Chinese listed companies have reported a sharp rise in unpaid bills during the third quarter, in one of the clearest signs yet of the toll that China’s economic slowdown is taking on corporate balance sheets. A Financial Times analysis revealed that 66 per cent of listed Chinese companies that have reported third-quarter results showed a year-on-year increase in such unpaid bills – called accounts receivable in accounting – as a proportion of sales, according to the S&P Capital IQ database.
The hardest hit companies are those linked to the construction and infrastructure sectors, including machinery makers, steel mills, coal and cement companies. For example Sany Heavy, the world’s ninth-largest machinery maker by sales, reported that accounts receivables were up 83 per cent year to date at the end of the third quarter, hitting Rmb21bn. At Zoomlion, a leading Chinese machinery maker, accounts receivable at the end of the third quarter were up 69 per cent from the beginning of the year, according to earnings released on Tuesday.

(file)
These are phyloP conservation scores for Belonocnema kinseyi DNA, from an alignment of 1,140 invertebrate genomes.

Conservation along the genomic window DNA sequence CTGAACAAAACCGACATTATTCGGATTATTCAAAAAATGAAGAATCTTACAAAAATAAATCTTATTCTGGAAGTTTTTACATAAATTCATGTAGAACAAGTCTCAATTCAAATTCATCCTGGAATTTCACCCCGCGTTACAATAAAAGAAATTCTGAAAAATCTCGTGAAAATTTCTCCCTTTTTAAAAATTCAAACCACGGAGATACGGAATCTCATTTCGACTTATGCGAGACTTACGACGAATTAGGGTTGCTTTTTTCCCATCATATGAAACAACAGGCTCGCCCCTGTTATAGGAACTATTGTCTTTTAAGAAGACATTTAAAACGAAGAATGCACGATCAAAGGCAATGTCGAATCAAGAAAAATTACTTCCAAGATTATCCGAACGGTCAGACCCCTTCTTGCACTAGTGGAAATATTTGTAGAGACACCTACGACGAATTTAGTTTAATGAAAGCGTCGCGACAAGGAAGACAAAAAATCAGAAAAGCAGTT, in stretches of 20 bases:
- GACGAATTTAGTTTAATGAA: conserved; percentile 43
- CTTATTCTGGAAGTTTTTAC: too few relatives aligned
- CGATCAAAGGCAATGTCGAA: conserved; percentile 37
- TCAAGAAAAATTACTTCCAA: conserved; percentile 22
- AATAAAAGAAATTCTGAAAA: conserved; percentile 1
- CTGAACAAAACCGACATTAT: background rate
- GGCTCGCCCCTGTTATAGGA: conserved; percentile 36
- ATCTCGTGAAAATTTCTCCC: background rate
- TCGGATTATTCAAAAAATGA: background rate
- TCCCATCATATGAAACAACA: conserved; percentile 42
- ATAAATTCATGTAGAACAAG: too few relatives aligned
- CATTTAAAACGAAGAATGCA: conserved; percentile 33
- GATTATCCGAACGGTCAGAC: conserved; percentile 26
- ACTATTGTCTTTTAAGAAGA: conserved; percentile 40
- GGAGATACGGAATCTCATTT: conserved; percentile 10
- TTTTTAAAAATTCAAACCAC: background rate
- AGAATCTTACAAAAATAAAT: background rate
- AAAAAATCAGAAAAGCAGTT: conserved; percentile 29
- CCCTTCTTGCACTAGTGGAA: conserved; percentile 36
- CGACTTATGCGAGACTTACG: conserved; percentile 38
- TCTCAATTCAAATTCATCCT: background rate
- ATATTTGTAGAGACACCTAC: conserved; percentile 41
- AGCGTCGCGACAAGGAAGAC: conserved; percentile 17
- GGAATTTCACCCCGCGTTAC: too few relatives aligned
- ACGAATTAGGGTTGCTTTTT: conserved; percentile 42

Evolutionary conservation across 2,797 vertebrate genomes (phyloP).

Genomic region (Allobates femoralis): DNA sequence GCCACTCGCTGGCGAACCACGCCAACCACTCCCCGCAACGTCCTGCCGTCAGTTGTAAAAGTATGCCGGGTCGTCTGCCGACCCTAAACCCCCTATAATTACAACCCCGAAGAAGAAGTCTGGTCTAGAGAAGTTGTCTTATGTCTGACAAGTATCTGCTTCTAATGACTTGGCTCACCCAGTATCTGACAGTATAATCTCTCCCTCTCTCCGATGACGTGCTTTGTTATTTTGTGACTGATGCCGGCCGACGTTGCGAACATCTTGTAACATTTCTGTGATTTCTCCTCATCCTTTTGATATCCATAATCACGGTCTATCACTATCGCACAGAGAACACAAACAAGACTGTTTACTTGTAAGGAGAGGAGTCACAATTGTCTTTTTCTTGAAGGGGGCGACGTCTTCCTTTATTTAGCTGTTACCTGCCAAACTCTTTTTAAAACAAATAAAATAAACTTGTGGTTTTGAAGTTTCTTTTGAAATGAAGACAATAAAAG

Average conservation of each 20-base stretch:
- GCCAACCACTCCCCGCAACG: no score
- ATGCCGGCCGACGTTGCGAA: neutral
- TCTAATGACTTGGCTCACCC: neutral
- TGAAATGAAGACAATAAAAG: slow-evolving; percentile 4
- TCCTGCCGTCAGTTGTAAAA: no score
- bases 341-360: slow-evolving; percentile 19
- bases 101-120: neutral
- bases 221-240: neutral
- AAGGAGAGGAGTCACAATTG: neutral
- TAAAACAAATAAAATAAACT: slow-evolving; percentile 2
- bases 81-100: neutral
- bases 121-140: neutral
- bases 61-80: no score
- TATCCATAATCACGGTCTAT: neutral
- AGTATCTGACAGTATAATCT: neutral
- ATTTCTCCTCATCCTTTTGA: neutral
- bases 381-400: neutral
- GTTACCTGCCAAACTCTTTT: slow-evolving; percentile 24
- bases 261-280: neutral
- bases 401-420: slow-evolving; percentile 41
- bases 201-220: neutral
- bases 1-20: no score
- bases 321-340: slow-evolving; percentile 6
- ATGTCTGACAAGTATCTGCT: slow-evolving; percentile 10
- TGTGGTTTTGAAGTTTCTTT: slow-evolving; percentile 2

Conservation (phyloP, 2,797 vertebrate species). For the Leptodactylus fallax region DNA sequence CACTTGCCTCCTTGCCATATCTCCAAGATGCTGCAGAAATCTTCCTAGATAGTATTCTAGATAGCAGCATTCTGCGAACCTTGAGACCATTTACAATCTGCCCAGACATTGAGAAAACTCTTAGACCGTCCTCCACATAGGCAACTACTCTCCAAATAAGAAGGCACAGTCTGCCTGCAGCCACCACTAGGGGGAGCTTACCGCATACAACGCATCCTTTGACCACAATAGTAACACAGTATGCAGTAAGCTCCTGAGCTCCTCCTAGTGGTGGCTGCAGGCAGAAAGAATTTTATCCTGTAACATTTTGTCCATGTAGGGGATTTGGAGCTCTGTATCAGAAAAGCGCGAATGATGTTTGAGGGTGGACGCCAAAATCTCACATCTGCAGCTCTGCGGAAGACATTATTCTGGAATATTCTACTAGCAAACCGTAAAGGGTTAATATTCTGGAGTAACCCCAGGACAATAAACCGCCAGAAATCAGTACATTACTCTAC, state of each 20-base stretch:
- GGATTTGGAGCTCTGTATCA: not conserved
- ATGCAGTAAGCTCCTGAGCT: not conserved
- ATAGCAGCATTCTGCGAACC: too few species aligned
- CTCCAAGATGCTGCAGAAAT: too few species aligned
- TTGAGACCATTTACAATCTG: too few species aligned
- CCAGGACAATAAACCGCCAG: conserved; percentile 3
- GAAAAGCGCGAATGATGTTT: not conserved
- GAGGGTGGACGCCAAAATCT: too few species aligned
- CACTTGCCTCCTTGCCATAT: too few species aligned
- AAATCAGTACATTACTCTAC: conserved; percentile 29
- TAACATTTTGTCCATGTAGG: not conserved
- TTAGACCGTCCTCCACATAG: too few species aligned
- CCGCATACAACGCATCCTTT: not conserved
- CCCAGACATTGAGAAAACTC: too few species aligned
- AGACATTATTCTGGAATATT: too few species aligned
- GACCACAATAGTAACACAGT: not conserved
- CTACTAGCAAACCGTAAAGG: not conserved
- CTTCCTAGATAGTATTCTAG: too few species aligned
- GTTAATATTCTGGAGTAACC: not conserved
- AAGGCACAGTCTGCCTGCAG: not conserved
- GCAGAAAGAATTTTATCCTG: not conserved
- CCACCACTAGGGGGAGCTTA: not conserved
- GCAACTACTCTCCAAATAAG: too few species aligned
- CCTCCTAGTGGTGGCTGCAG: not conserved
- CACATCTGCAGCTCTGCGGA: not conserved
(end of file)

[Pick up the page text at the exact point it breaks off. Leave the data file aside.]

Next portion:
Source: Financial Times